He did tell me that this was the best vacation he has been on in years so I’d say the bug has bitten him.
    My last thing is your clip on the solar issue is what I am thinking will be an option I’ll add when we down size in a year or so as there is just me and the bride of 41 years and our little 107 pound Bernese Mountain God who is a certified Therapy it’s just we three ..momma and me and the Hans makes three!

    1. Hi Mike! Thanks for the nice note and the welcome home. :)

      If we understand your primary questions correctly, the reason you sometimes need to run the A/C underway is if it’s very hot out, when the dash A/C can’t cool the large interior air volume of a motorhome by itself. And it’s worse if there are more than 2 people on board, because the extra people produce that much more heat, and also because only those sitting right in front of the dash get the cool air blowing right on them from the dash A/C. And the only way to run the roof A/C when not hooked up to shore power is by running the generator, since it requires 110 AC.

      The lights in an RV are 12-volts DC, so if they’re not working correctly when you’re not connected to shore power, it’s possible that the house battery is dead. On a rental RV, just about anything is possible!

      Hope you and the Mrs and your trusty therapy dog have a great summer, hopefully on the road. ;-)

      1. Thank you sir for your reply. I have had my eldest son read your reply and he said “I guess you are correct dad after all. ” I think I am the replacement for Rodney Dangerfield and now leading the stage life go ” I get no respect)…ha!
        We will have as good of a summer as the crazy New York State weather will
        give us…one day in the 80’s and the next in the 50’s…ha! well that is New York State. Now as for our Therapy Dog Hans, well…the colder the better…Ha!

  5. I watched all the videos of the Australia trip welcome back. Solar panels look like a big help when boondocking . I have learned so so much from your videos, this is my 1st time emailing you guys. Me and my wife are both retired and do some traveling out west (we live in upstate New York )we are going again this year and will be trying to boondock more . We have a 26 foot travel trailer and a Honda 2000 generator for power to boondock. How do you find places to boondock and arent you afraid of someone bothering you?

    1. Hi Gary! Thank you so much for the nice comment and the welcome home. :)

      Our two favorite resources for locating great places to camp, including free boondocking spots, are Ultimate Campgrounds and Campendium. If you visit the U.C. website ( ), you’ll see that the “UC Website Map” is available by clicking on it in the center of the page. Then just keep zooming in with the little “+” symbol in the upper left-hand corner, and dragging the map to view an area you’re interested in. When you get zoomed in far enough that the numbers (which represent how many sites there are in that area) become symbols, such as “BLM” for Bureau of Land Management” or “CP” for County Park or “FS” for Forest Service, you can then click on the symbols to get details about camping there.

      You can also download the excellent Ultimate Campgrounds app from the app store onto your phone or tablet for mobile use. The app works especially well, since it knows exactly where you are, and allows you to scan the route ahead for possible places to stay. And the majority of critical info in the app is available offline, which makes it extra helpful in those remote spots where cell signal is spotty.

      Campendium is our other favorite ( ). You can see much of the information without logging in, but all the details, including large photos, are available by signing up for a free account (which you should absolutely do)! They have a large, and growing, database of places to camp, including commercial RV parks, and free listings by state. The listings often include detailed user reviews, cell signal and photos. It’s an excellent resource and getting better all the time as listings continue to grow.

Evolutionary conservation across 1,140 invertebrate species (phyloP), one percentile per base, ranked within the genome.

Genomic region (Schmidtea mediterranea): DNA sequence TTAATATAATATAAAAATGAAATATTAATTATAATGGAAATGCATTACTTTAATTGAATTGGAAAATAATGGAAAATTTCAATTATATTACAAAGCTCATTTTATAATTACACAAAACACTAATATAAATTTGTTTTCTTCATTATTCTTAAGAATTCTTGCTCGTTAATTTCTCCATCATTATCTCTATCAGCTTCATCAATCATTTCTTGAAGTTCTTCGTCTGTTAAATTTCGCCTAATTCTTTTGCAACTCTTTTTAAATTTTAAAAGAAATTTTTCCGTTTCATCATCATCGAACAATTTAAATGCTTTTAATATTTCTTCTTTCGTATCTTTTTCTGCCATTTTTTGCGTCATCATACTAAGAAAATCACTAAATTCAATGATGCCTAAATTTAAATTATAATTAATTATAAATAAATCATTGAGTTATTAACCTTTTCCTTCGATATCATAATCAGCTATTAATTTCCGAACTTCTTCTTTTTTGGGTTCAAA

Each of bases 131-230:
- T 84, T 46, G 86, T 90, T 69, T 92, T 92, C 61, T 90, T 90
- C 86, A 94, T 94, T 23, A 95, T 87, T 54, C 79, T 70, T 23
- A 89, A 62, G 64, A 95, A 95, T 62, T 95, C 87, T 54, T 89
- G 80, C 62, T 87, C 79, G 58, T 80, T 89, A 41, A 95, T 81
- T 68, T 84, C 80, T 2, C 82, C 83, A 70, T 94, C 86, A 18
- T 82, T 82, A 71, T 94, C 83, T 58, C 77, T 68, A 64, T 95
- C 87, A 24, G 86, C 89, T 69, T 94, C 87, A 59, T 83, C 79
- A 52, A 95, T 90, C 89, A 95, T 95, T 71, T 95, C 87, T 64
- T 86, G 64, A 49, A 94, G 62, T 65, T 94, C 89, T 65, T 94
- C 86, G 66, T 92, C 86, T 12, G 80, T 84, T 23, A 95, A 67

As far as worrying about being bothered… we’ve been full-timing for over 13 years, and boondock every chance we get, and have not once felt uncomfortable anywhere. Peace and quiet is the rule, especially out in the wide open spaces out West. We’ve met lots of other nice people in the process and you surely will as well.

      I’m originally from upstate NY, too (born in Rochester). And the dramatic natural beauty of the West has lured me out here and we rarely RV East of the Rockies. We absolutely love it out here!

  6. Two impressive standouts on this video:
    1. How smooth the drove video is. (Is that the drone or the pilot or both?)
    2. How even a little shade can have a big effect on output.

    1. Hi John! Our drone (a Solo by 3D Robotics) is remarkable. We featured a couple of different autonymous modes in this video. The opening shot was done using “Multi-point Cable Cam” where you fly it to multiple points in space, aim the camera where desired for that particular spot, and lock in each point in sequence. This creates a “cable” along which it will fly, with exact detail of where and how the camera will face at each point along the way. Then press the “play” button, and it will fly, hands-off, along the length of the cable, smoothly interpolating each camera angle/adjustment between points as it goes. When it gets to the other end, it just stops and hovers. Pressing play again will reverse the shot from finish to start, and you can do that over and over as long as the battery lasts. You can even change the desired speed/time of the shot in between each take, from very slow to very fast. The final shot was done using “Orbit” mode, where a point is set on the satellite map display, and it aims the camera at that point automatically as it continues to circle at any desired pre-set speed, in either direction. All of this is totally autonymous once the parameters are set, allowing us to be part of the shot without having to actively fly it. Amazing, isn’t it?! If you want to get fancy, you can do an increasing radius/altitude orbit by pulling up and away manually while it’s orbiting, which is a pretty dramatic shot. There are lots of other modes too, including follow, follow/orbit, and more. We can’t get enough of it. :)

      Oh…. yes, it is amazing how little shade it takes to affect solar output!

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We're handy RVers, not professional technicians. We're happy with the techniques and products we use, but be sure to confirm that all methods and materials you use are compatible with your equipment and abilities. Regardless of what we recommend, consult a professional if you're unsure about working on your RV. Any task you perform or product you purchase based on any information we provide is strictly at your own risk.